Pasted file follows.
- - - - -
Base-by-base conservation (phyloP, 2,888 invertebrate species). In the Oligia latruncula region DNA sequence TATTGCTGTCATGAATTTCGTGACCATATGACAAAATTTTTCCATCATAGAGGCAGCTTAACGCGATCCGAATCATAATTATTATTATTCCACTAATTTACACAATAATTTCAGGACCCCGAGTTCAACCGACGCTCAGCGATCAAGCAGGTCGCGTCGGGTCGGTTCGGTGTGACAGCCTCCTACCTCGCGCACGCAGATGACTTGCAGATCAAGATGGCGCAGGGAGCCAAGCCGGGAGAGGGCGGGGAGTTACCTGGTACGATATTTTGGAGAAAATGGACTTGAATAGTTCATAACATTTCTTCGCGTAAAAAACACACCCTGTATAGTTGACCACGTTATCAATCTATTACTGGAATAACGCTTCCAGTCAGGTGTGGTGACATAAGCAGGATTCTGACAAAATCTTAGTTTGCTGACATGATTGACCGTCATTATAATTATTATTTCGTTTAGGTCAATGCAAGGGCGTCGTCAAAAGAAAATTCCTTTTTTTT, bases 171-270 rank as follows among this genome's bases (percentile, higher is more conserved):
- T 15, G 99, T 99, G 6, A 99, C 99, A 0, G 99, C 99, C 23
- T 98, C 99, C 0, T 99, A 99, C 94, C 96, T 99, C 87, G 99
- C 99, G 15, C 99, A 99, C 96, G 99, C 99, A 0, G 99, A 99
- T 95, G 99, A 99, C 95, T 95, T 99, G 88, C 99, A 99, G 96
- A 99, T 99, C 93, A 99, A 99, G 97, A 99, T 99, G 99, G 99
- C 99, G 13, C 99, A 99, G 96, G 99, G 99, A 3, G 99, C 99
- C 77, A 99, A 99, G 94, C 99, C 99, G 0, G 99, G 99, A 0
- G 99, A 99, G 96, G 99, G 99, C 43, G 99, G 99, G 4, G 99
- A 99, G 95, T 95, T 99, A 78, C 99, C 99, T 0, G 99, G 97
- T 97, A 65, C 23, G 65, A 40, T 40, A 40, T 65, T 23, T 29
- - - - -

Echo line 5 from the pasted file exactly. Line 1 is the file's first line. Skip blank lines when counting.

- T 95, G 99, A 99, C 95, T 95, T 99, G 88, C 99, A 99, G 96